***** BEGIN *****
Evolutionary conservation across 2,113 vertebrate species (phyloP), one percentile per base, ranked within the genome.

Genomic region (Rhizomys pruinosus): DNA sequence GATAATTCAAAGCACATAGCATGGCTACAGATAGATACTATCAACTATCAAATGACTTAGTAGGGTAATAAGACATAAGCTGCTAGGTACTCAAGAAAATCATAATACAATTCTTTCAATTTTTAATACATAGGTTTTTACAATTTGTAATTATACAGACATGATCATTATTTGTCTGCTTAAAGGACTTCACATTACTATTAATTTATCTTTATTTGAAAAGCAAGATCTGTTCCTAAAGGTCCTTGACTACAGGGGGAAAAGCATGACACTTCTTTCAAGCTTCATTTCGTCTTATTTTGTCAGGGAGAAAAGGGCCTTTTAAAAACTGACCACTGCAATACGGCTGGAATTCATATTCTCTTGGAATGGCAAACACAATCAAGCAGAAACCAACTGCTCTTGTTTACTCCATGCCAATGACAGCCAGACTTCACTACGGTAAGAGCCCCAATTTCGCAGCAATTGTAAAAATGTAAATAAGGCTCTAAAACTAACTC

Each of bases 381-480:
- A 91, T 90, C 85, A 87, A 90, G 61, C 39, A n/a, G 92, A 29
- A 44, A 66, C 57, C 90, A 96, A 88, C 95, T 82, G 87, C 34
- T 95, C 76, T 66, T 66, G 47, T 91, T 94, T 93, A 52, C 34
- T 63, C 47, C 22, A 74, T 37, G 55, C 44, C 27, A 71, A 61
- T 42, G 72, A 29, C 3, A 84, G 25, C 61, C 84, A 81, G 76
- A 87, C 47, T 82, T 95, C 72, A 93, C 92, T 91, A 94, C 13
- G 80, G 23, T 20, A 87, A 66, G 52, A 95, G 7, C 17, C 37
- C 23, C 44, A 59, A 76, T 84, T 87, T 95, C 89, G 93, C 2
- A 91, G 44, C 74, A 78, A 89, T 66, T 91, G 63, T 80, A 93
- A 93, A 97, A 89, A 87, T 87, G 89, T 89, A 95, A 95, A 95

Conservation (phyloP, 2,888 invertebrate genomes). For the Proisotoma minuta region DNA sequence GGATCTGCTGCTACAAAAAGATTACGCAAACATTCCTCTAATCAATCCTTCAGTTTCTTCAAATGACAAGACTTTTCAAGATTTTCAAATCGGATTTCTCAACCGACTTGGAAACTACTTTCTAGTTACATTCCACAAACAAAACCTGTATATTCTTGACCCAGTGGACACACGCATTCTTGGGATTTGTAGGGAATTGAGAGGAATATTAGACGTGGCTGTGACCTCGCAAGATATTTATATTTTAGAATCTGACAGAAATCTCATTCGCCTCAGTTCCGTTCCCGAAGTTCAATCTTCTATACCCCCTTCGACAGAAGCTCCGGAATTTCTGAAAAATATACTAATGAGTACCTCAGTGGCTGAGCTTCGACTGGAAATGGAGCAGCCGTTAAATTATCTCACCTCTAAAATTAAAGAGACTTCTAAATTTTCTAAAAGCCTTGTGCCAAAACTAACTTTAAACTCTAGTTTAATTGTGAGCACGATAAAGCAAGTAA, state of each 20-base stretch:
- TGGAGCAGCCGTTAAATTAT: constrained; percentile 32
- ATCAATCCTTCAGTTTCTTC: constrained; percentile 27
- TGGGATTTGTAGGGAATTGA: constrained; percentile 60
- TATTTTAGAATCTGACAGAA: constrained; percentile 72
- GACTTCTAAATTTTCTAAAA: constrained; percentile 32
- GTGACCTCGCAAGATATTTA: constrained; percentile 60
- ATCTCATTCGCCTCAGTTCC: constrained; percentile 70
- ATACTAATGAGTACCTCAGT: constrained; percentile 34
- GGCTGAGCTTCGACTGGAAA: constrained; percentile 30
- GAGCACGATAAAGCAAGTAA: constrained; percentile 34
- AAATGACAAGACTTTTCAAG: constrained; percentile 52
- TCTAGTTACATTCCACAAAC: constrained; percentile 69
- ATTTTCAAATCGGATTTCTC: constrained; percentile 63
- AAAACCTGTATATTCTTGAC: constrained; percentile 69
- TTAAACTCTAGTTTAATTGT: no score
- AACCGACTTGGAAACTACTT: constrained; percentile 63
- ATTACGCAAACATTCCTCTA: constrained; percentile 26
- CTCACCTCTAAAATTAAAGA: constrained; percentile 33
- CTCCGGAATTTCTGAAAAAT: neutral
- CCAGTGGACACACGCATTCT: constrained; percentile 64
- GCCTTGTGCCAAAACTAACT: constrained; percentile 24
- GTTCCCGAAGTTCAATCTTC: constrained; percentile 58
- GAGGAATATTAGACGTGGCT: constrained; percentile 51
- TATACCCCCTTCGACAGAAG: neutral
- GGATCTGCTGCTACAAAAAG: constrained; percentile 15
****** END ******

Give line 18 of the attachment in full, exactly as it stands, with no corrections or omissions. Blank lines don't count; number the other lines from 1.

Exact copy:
- TATTTTAGAATCTGACAGAA: constrained; percentile 72